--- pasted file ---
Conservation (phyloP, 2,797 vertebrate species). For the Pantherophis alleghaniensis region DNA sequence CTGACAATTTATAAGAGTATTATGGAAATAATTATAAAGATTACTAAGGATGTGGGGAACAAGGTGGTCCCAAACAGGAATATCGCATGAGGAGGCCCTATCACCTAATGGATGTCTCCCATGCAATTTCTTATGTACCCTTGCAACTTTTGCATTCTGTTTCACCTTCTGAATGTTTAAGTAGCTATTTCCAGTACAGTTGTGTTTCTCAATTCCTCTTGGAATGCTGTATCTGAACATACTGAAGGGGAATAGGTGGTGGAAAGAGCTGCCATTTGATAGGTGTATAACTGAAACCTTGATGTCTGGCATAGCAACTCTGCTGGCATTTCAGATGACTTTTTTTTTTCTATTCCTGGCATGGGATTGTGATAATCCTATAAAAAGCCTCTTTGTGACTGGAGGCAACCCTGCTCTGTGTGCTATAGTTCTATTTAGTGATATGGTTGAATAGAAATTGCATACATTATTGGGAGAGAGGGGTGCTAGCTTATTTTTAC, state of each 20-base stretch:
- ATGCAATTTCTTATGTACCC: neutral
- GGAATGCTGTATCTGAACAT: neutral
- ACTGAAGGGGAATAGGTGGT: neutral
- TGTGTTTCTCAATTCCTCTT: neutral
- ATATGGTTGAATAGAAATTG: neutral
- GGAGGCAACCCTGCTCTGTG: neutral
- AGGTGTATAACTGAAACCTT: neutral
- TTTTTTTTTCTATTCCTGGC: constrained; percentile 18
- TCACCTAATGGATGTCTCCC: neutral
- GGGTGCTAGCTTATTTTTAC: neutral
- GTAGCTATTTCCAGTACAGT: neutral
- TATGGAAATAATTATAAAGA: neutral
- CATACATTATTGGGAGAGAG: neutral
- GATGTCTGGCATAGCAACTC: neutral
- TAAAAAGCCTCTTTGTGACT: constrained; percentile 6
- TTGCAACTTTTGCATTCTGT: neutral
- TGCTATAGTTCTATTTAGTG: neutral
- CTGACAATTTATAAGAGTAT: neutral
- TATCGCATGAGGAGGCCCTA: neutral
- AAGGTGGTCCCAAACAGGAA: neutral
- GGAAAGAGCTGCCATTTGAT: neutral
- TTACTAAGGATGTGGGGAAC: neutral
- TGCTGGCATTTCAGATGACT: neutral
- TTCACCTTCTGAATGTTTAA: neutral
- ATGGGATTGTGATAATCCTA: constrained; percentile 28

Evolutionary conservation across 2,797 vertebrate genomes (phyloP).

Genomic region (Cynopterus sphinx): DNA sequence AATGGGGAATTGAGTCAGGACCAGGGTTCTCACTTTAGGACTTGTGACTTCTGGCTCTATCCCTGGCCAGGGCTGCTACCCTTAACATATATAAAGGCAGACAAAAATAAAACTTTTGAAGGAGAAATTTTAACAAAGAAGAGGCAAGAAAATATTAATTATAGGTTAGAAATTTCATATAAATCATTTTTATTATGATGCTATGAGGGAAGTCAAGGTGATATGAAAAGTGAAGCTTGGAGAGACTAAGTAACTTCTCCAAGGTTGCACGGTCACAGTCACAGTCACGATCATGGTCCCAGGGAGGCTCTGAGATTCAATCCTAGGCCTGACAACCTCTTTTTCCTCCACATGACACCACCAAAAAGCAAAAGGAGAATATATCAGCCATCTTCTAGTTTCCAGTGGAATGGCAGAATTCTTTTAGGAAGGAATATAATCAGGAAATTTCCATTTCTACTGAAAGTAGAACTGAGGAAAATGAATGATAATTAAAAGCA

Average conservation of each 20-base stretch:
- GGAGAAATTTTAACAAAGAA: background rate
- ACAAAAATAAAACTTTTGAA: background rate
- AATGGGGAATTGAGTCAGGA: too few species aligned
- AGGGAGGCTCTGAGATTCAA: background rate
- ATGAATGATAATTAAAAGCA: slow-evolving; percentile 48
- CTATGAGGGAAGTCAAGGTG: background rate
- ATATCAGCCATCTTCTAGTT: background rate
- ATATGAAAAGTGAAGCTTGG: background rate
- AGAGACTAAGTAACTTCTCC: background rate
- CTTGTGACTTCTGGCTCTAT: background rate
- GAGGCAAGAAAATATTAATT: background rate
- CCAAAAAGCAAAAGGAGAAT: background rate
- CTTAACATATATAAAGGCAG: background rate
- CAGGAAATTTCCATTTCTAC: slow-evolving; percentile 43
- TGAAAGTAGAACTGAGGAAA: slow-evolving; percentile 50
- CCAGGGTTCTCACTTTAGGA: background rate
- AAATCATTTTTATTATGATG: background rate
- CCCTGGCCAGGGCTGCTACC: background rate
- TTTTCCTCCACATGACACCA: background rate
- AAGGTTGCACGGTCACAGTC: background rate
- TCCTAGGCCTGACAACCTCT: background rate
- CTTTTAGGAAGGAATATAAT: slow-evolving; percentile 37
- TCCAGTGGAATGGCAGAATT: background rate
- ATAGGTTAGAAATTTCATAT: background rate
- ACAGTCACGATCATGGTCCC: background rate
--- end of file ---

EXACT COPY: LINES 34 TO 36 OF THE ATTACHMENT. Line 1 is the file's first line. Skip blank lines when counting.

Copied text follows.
- ATGAATGATAATTAAAAGCA: slow-evolving; percentile 48
- CTATGAGGGAAGTCAAGGTG: background rate
- ATATCAGCCATCTTCTAGTT: background rate